Today ONS publishes the latest Migration Statistics Quarterly Report, giving estimates of long-term international migration to and from the UK up to December 2015. Published alongside this is the Short Term International Migration (STIM) release, which gives estimates of short-term migration in the year ending (YE) June 2014, and a ‘UK Perspectives’ article on international migration.

The key findings of the reports include:

  • Net UK long-term international migration (someone who changes their country of usual residence for 12 months or more) in the year ending December 2015 was estimated to be 333,000, up 20,000 from YE December 2014 (not statistically significant). Net migration in YE December 2015 was 10,000 higher than the 323,000 published for YE September 2015.
  • In 2014 13%, or 8.3 million, of the UK resident population were born outside the UK. This has risen from 9%, or 5.3 million, in 2004.
  • STIM estimates are available for England and Wales, on the basis of 3 definitions of a short-term migrant:
    • The United Nations (UN) definition of a short-term migrant, 3 to 12 months for the purposes of work or study
    • 3 to 12 months covering all reasons for migration
    • 1 to 12 months covering all reasons for migration
  • The latest STIM estimates show that:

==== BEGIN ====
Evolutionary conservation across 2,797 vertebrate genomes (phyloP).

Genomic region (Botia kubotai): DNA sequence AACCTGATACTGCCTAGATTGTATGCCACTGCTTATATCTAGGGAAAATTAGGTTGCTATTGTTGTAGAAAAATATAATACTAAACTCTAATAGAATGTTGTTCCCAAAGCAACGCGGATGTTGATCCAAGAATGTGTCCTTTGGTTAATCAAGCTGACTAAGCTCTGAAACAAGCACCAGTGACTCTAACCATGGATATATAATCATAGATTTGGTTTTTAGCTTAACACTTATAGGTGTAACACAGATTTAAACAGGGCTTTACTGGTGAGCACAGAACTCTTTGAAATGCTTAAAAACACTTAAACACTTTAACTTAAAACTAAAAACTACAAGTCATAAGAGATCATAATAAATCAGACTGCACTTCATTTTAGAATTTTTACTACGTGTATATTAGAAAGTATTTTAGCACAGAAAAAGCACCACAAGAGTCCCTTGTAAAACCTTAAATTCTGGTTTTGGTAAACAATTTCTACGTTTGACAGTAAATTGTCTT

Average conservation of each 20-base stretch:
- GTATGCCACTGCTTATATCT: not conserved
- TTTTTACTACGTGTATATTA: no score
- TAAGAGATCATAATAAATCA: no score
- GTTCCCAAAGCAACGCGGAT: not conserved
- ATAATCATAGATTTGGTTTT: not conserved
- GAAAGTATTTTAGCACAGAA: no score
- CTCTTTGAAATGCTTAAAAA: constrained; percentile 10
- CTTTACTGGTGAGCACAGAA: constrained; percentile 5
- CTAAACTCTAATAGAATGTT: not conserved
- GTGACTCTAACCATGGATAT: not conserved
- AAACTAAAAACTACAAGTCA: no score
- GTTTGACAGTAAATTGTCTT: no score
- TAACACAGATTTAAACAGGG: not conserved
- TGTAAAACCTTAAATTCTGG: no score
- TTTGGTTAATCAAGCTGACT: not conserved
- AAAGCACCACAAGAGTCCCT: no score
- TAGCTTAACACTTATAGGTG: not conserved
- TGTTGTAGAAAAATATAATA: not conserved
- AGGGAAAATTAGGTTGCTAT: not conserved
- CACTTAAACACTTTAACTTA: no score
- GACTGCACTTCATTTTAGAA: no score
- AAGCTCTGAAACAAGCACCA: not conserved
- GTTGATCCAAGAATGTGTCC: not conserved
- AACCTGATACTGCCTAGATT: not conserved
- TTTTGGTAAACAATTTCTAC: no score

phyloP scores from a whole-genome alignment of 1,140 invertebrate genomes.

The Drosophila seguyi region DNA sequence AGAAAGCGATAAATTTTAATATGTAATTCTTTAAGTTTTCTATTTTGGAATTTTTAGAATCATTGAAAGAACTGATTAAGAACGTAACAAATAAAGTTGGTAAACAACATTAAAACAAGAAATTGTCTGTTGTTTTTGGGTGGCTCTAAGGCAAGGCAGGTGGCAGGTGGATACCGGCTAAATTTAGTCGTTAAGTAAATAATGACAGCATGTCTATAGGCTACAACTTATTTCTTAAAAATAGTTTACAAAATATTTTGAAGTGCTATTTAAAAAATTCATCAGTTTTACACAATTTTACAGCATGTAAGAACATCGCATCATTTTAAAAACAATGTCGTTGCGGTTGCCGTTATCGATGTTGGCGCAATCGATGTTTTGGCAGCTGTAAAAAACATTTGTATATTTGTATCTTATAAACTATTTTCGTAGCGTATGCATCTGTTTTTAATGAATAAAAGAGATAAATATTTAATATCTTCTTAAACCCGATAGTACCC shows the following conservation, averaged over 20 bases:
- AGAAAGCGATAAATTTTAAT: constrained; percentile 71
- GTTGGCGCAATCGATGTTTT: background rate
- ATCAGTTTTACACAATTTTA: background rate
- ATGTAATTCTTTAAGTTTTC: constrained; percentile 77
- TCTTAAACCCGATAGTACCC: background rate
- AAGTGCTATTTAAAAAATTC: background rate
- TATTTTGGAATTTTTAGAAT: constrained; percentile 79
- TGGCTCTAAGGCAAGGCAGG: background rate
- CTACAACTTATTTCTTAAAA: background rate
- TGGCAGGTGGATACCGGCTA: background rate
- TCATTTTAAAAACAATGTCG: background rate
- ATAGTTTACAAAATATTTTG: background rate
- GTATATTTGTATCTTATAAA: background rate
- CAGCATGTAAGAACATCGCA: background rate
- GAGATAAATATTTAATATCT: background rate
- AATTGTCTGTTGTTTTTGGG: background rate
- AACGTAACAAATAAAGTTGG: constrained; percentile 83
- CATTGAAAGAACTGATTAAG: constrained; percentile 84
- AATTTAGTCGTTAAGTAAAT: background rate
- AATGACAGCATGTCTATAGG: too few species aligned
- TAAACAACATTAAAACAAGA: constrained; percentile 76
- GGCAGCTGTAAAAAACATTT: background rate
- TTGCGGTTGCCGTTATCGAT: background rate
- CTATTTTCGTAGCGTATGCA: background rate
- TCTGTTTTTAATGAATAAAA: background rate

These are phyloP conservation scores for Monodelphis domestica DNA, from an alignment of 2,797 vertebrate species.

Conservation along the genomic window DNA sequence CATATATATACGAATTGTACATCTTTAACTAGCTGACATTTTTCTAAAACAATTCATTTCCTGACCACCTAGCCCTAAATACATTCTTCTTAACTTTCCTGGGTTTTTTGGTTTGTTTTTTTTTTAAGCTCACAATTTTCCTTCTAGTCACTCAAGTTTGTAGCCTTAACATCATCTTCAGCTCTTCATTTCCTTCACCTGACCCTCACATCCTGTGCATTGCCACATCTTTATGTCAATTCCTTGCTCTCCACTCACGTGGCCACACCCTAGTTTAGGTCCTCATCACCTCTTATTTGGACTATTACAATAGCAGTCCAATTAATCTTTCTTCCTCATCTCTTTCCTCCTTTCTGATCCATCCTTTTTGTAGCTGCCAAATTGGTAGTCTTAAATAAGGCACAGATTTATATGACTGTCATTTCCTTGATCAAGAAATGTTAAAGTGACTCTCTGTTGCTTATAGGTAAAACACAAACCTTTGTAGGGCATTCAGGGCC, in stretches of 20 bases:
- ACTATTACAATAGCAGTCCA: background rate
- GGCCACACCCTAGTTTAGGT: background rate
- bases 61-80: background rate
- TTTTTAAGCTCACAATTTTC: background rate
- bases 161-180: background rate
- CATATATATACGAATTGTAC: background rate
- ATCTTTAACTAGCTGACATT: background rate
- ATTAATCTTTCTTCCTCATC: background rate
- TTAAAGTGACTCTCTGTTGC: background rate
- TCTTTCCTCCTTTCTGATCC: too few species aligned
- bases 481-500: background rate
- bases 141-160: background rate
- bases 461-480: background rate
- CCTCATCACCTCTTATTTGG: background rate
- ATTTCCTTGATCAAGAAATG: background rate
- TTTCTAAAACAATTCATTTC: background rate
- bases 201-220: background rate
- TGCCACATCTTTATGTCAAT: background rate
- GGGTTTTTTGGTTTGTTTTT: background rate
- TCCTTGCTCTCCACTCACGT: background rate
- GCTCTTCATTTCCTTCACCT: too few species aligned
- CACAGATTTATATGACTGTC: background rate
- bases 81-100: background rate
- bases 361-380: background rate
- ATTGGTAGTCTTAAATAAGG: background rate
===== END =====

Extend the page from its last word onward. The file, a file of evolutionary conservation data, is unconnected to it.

• Using the UN definition in YE June 2014 there were 165,000 short-term immigrants, a statistically significant increase (43,000) compared with 122,000 in YE June 2013. There were 44,000 short-term emigrants compared with 39,000 the previous year
    • In YE June 2014 short-term immigration for 3 to 12 months, for all reasons stood at 317,000, up 87,000 (statistically significant) from YE June 2013. Short-term emigration of 3 to 12 months for all reasons was 399,000 compared with 384,000 in YE June 2013
    • Short-term immigration of 1 to 12 months for all reasons in YE June 2014 was 1.2 million, a statistically significant increase of 110,000 visits compared with the previous year. Short-term emigration of 1 to 12 months for all reasons was 2.4 million, similar to YE June 2013
    • Nearly 3 out of 4 (73%) of 1 to 12 month short-term immigrants leave within three months and all leave within 12 months. Of all the short-term migrants coming to England and Wales for 1 to 12 months, 62% (719,000) were for the reason ‘other’, which includes visiting family or friends and holidays.
  • It is also possible to calculate the impact that short-term migration (1 to 12 months) has on the resident population (stocks). In YE June 2014, these stock estimates showed that on average during the year 420,000 short-term England and Wales emigrants lived outside the UK compared with 241,000 short-term immigrants living in England and Wales, so the impact of short-term migration (using the 1-12 month definition) was to reduce the resident population in England and Wales.

Today’s figures follow the publication of an ONS report on 12th May explaining the differences between the number of long term migrants entering the UK, measured by the International Passenger Survey (IPS), and the numbers of non-UK nationals registering for National Insurance Numbers (NINos). This concluded that:

  • Short term migration (between 1 to12 months) from the EU for work and study has been growing and largely accounts for the recent differences between the numbers of long-term migrants (over 12 months) and NINo registrations for EU citizens;